All You Need to Know About ICO's

All You Need to Know About ICO's

The shiny world of cryptocurrencies has started to gain a lot of attention lately and for a good reason. Bitcoin price went up four times from the beginning of the year, which launched a new gold rush, as everyone is looking to get a piece of the cake.

Understandably, growing interest of the public has led to massive growth in the cryptocurrency market. With the total market cap of stunning $87 billion, and over 800 different digital currencies, the crypto market has become one of the fastest growing markets in history.

But who funded the development of all these cryptocurrencies? In the majority of cases, the answer is - ICO.

What Is an ICO?

An Initial Coin Offering (ICO) is a way of raising capital through the sale of tokens or crypto coins, which are somewhat similar to shares of a company. The tokens are typically exchanged for other cryptocurrencies, usually Bitcoin or Ethereum. Since the success of Ethereum ICO, ICOs are more frequently used to fund the development of new cryptocurrencies and other crypto-related projects.

An ICO typically sets a minimum amount for the fundraiser and a deadline for reaching that goal. If the funding goal is met within the specified timeframe, the money raised is used to fund the project, and the company behind the ICO can distribute tokens to investors which can be traded on the cryptocurrency exchanges, such as Bittrex or Poloniex.

Many people in the crypto community agree that ICO is a long-awaited solution for non-profit foundations to raise funds, especially if they are looking to build open-source software. This was the case with Ethereum ICO, a decentralized application platform based on blockchain technology. Ethereum raised $18 million in its 2014 crowdsale, the largest-ever at the time, and the early investors have made significant gains, as the coin's price has increased from $0.4 (in ICO) to over $280 at time of this writing. By the end of the 1st quarter 2017, almost $400 million has been invested through initial coin offerings.

The key characteristics of an ICO include:

  • The majority of ICOs involve the creation of a predefined number of tokens or coins before the sale.
  • Coin ICOs typically sell participation in the market, while token ICOs sell a right to ownership or royalties to a project.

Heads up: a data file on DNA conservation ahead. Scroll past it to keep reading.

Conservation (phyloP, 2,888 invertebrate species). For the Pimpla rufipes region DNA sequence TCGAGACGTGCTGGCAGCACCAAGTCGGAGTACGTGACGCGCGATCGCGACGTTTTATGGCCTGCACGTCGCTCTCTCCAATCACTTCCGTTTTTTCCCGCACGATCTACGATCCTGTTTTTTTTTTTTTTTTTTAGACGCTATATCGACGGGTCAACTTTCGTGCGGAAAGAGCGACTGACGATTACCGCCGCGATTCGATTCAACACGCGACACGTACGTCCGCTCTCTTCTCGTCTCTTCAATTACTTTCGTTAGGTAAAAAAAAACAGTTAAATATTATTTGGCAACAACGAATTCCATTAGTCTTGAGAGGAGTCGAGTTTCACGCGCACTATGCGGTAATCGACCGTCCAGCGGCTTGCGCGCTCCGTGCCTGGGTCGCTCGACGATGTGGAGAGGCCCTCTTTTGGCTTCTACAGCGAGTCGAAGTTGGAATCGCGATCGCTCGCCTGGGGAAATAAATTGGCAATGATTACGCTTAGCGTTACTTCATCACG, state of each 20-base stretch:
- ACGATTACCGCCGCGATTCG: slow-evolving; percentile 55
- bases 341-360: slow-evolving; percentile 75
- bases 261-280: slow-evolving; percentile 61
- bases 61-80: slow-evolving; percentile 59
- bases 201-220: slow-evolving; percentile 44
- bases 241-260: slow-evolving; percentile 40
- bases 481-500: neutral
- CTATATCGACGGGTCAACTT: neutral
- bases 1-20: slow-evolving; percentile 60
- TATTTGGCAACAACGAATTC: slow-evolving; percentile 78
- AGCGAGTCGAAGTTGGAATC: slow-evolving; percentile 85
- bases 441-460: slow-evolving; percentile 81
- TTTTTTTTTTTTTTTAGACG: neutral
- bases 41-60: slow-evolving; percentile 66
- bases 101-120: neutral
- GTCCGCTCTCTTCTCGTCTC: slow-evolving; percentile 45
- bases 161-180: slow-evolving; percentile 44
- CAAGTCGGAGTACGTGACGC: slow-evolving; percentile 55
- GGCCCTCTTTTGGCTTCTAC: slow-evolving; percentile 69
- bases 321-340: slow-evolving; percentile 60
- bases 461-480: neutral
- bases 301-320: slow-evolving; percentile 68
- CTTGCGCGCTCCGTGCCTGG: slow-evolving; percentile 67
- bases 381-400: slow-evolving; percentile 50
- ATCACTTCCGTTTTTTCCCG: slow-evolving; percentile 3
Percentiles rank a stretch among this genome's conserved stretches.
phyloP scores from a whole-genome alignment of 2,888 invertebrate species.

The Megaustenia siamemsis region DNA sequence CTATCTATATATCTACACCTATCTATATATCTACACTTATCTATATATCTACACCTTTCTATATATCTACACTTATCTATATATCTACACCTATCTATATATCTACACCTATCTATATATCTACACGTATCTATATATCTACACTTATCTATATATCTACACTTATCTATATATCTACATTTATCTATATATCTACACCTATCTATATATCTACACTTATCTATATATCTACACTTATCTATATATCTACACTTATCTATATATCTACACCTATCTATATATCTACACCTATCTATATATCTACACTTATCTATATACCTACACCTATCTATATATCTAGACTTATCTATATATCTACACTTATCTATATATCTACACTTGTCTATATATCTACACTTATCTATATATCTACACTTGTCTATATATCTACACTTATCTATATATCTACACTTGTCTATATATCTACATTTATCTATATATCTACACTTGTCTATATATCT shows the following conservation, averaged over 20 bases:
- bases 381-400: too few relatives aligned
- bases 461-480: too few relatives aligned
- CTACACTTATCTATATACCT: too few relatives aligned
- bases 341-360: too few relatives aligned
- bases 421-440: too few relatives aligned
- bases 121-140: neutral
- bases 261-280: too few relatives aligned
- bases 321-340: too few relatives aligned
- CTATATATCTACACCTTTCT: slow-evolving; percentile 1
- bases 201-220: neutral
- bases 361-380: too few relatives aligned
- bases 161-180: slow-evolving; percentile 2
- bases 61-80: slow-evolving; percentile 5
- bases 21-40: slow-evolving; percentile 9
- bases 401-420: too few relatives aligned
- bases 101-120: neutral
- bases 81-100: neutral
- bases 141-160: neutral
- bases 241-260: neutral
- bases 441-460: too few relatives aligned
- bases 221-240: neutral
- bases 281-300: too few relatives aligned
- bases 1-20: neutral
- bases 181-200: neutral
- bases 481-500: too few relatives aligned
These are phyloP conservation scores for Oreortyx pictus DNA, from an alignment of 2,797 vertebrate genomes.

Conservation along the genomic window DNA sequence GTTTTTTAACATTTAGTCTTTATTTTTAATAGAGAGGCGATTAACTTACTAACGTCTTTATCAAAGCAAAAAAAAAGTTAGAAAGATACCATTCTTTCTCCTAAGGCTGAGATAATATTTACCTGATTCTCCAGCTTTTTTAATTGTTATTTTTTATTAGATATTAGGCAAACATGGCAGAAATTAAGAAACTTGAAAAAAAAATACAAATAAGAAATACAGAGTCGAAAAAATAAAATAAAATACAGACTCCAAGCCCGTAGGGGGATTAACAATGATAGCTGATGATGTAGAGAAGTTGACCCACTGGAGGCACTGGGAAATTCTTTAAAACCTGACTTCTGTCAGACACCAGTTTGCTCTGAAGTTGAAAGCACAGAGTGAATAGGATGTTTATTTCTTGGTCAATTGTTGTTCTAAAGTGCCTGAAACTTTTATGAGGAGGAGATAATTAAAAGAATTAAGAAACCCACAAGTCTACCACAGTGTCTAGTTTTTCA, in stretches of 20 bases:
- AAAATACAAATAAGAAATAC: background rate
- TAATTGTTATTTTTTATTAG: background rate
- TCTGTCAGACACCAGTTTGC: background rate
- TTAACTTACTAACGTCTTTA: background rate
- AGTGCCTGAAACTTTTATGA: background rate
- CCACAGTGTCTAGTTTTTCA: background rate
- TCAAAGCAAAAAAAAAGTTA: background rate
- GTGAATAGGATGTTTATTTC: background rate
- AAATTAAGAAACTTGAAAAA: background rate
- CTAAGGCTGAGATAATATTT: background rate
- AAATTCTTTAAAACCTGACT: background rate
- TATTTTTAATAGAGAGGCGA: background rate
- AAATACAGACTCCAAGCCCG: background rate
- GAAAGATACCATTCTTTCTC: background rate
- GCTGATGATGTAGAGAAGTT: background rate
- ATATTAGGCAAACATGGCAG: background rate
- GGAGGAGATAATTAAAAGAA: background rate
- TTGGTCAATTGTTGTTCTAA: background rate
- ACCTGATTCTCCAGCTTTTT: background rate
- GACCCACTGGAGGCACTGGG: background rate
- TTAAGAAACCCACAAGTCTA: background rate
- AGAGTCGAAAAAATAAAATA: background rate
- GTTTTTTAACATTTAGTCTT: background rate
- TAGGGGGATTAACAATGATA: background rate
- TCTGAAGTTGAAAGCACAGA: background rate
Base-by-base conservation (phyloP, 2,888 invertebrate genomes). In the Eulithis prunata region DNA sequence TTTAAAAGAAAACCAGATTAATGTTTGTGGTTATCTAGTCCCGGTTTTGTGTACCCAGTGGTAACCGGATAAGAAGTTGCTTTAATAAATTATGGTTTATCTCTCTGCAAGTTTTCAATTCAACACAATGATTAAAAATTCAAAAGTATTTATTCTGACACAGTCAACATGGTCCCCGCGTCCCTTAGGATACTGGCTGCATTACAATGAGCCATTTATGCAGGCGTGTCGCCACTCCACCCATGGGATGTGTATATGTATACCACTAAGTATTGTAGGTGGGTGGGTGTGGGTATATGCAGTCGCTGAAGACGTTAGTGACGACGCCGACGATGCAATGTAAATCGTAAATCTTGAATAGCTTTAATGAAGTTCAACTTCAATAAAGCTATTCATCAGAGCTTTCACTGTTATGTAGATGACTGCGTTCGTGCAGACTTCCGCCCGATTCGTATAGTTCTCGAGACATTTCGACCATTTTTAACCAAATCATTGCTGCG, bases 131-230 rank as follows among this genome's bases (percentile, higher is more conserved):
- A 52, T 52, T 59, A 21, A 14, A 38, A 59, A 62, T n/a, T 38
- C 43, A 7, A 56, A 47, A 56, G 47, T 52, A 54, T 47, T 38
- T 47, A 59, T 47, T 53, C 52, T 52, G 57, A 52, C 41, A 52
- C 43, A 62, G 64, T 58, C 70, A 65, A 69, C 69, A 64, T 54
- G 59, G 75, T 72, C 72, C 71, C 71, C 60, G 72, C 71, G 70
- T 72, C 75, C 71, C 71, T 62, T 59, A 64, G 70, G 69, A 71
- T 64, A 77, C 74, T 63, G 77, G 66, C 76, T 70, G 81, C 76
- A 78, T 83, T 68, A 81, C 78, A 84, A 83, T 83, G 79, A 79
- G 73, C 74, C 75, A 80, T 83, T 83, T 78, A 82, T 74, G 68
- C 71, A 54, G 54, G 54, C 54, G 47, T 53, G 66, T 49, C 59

• Owning tokens does not always give that the investor a right to vote on the direction of a project, but usually the investor will have input throughout a project lifespan.
  • ICO prices are typically established by the creators of the project or economy.
  • ICOs may have multiple rounds of fundraising, with coins or tokens offered increasing in value until the release date, enabling early investors to have greater rewards embedded within their tokens as an incentive.
  • ICOs conclude once the tokens or coins can be traded in the open market.

History of ICOs

The first ICO was held by Mastercoin back in 2013, which raised approximately 10,000 Bitcoin, worth around $1 million at the time. It was a project aimed to create a Bitcoin exchange. Early investors made huge profits, starting the ICO hype. Later Mastercoin merged with Omni and Counterparty, two coins with a similar purpose.

After Mastercoin, Ripple was created as a cheap and fast way for transferring funds. The company sold 100 billion Ripple tokens to fund the development of the platform.

Next ICO closely followed Mastercoin and Ripple, selling 1 billion tokens to early investors. The ICO barely gathered the double-digit amount of Bitcoin. Today, the NXT token is worth much more, and Next has become a stable and relatively prosperous digital currency.

In 2014, Ethereum made history by gathering 31,500 Bitcoin in the biggest ICO at the time. The Ethereum investors made massive profits, and since then ICOs became an increasingly popular way of gathering funds.

What You Need to Know About ICO Regulation

While cryptocurrencies have made progress in the regulatory landscape with countries such as Russia and Japan recognizing them as legal tender, ICOs have yet to pass the regulators. The legal status of ICOs is undefined in most countries.

The Securities and Exchange Commision (SEC) has publicly announced that ICOs should be required to protect the investor and, considering the size of the market, ICOs have certainly caught their attention.

Considering the rising number of ICOs and the risks associated with investing in startups and how both the companies and the investors respond to the magnifying glass of regulators will probably decide the fate of ICOs, which are able to raise considerable sums as a result of the high interest in perspective crypto projects.

One thing is certain, a legal recourse that would enable enforcement agencies to take action against startup scammers and fraudsters would be a great start.

The Downsides of ICOs

Besides the positives, there are also some negatives to be aware of when it comes to ICOs.

Many ICOs were a failure, with too many copycat projects or developers merely failing to reach expected levels, driving the price of initial coins to zero. A lack of governance tends to leave investors open to Ponzi schemes and other scams. As regulators lag behind the segment, it is likely that the number of fraudulent ICOs will be on the rise in the following years.

So, while some level of control starts to appear on the market, the question remains on whether this is another investment bubble. The skeptics have been all-present since the Global Financial Crisis, labeling even Bitcoin as a financial bubble waiting to burst.

The reality is that ICOs have proven their value, as they brought to life many useful projects, and not to mention investors who earned substantial profits along the way.